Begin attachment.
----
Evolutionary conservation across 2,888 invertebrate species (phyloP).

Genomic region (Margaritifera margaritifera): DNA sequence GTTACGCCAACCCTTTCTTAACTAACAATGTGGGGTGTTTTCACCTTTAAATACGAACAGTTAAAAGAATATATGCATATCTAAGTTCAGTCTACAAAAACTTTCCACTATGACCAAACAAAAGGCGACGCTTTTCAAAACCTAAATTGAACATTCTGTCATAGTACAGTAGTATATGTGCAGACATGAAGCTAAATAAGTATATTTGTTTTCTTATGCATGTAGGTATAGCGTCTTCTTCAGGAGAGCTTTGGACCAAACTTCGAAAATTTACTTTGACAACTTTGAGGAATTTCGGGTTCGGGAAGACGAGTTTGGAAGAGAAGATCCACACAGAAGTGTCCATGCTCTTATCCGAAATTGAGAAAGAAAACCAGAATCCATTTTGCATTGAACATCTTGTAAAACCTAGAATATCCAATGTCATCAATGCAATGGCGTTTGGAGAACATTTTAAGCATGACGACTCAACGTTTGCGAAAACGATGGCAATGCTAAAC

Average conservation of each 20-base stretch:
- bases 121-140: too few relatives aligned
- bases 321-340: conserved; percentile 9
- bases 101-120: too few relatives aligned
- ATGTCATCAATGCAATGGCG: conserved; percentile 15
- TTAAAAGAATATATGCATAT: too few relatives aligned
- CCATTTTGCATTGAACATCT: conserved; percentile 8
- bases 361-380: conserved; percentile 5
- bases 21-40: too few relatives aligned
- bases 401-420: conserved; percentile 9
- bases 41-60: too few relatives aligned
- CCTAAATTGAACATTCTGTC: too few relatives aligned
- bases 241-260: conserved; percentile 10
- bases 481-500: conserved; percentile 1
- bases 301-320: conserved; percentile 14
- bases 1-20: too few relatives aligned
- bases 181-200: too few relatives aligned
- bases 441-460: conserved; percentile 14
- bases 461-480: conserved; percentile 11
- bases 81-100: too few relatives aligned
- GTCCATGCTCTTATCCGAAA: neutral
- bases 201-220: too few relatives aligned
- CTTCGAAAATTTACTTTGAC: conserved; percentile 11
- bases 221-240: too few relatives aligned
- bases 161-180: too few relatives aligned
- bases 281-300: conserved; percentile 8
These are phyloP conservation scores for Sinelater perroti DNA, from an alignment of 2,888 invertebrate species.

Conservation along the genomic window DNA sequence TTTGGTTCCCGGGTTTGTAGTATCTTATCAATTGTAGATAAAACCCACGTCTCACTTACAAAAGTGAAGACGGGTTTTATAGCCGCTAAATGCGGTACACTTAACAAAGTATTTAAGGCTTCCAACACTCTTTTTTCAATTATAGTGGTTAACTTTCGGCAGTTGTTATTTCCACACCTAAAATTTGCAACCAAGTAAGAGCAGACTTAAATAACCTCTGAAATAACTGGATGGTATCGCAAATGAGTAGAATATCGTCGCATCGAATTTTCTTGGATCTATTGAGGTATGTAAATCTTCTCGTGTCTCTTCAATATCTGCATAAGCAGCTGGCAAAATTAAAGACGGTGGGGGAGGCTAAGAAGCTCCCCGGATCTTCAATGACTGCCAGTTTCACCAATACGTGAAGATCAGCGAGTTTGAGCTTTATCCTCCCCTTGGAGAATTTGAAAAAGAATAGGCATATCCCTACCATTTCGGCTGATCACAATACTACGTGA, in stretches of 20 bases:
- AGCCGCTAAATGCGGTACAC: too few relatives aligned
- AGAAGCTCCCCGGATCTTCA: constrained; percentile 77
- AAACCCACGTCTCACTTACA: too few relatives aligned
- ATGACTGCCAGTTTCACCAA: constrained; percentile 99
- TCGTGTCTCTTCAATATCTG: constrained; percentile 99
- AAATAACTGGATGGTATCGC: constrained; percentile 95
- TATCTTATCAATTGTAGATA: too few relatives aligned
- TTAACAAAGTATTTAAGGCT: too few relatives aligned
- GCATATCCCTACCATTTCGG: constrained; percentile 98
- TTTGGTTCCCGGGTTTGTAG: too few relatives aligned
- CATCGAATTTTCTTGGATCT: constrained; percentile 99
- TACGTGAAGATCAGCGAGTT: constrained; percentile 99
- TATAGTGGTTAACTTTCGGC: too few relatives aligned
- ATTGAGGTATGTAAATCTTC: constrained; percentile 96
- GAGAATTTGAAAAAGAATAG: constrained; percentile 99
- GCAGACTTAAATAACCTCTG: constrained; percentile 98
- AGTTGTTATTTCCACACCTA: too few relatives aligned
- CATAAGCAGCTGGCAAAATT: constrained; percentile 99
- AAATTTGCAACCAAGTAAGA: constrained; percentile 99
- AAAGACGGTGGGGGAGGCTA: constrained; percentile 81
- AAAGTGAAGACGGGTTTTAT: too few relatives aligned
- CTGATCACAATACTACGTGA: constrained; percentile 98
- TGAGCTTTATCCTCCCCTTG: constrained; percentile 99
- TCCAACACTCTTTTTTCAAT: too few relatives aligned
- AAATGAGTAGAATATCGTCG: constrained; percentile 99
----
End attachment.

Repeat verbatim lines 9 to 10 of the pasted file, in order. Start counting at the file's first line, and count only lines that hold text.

- CCATTTTGCATTGAACATCT: conserved; percentile 8
- bases 361-380: conserved; percentile 5